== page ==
VIDEO: International Space Station passage across sun visible from Tempe

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View from Tempe of ISS crossing the sun. (Source: Mircea Garcia) View from Tempe of ISS crossing the sun. (Source: Mircea Garcia)
(Source: Mircea Garcia) (Source: Mircea Garcia)
International Space Station solar transit on Dec. 20, 2016 (Source: NASA) International Space Station solar transit on Dec. 20, 2016 (Source: NASA)
The International Space Station (Source: NASA) The International Space Station (Source: NASA)
TEMPE, AZ (3TV/CBS 5) -

A viewer from Tempe sent us some (inter)stellar video of the International Space Station passing in front of the sun.

He said he shot it earlier this week.

“For the first time I managed to capture the International Space Station crossing the Sun, here in Tempe-Arizona (two days ago),” Mircea Goia wrote in an email to us Thursday.

Capturing video like this isn’t easy.

“It doesn't occur often and you have to be precise down to the second when you photograph/film it,” he said.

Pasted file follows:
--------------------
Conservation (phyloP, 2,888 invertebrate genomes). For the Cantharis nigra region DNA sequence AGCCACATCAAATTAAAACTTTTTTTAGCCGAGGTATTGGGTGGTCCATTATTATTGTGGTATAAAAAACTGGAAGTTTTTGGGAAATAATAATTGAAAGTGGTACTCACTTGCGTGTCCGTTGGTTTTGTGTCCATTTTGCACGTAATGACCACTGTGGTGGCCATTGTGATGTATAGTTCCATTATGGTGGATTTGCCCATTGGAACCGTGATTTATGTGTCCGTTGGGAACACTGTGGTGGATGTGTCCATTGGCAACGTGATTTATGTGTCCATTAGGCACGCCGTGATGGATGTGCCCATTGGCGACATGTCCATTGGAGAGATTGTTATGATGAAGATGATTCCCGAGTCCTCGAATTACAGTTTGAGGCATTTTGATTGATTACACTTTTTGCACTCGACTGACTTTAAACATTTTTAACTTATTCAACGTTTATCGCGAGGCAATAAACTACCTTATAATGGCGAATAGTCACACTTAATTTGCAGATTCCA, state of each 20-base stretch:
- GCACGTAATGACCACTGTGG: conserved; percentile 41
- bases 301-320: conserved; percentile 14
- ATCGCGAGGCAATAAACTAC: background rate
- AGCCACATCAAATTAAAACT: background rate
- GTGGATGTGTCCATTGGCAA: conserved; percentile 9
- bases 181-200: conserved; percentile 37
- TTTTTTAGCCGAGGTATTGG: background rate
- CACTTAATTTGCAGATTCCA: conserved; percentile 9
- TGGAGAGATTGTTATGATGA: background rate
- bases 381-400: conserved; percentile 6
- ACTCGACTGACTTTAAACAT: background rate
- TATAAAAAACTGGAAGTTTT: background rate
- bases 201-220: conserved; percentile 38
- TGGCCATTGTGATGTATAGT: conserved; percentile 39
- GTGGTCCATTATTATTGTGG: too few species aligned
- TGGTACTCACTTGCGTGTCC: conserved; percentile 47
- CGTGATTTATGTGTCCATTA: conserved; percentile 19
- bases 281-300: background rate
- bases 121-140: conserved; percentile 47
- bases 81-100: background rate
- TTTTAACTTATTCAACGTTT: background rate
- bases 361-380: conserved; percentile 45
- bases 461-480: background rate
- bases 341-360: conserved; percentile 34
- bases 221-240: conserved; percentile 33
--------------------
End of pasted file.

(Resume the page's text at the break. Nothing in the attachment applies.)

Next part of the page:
[RELATED: European Space Agency: Where is the ISS?]

Precision is key because the ISS, which is the largest space station ever constructed, is hurling through space at 4.76 miles per second, which is roughly 17,150 miles per hour. That means a complete circuit around the Earth takes only about 90 minutes.

The ISS has been in orbit for more than 6,700 days --  nearly 18.5 years.

“The ISS has been the most politically complex space exploration program ever undertaken,” according to NASA. The heavy lifting is divided among the space agencies the U.S., Russia, Europe, Japan and Canada. There are operations and management facilities in countries all over the world.

Launched in 1998, the ISS, “one of the most ambitious international collaborations ever attempted,” has hosted astronauts from 18 countries. 

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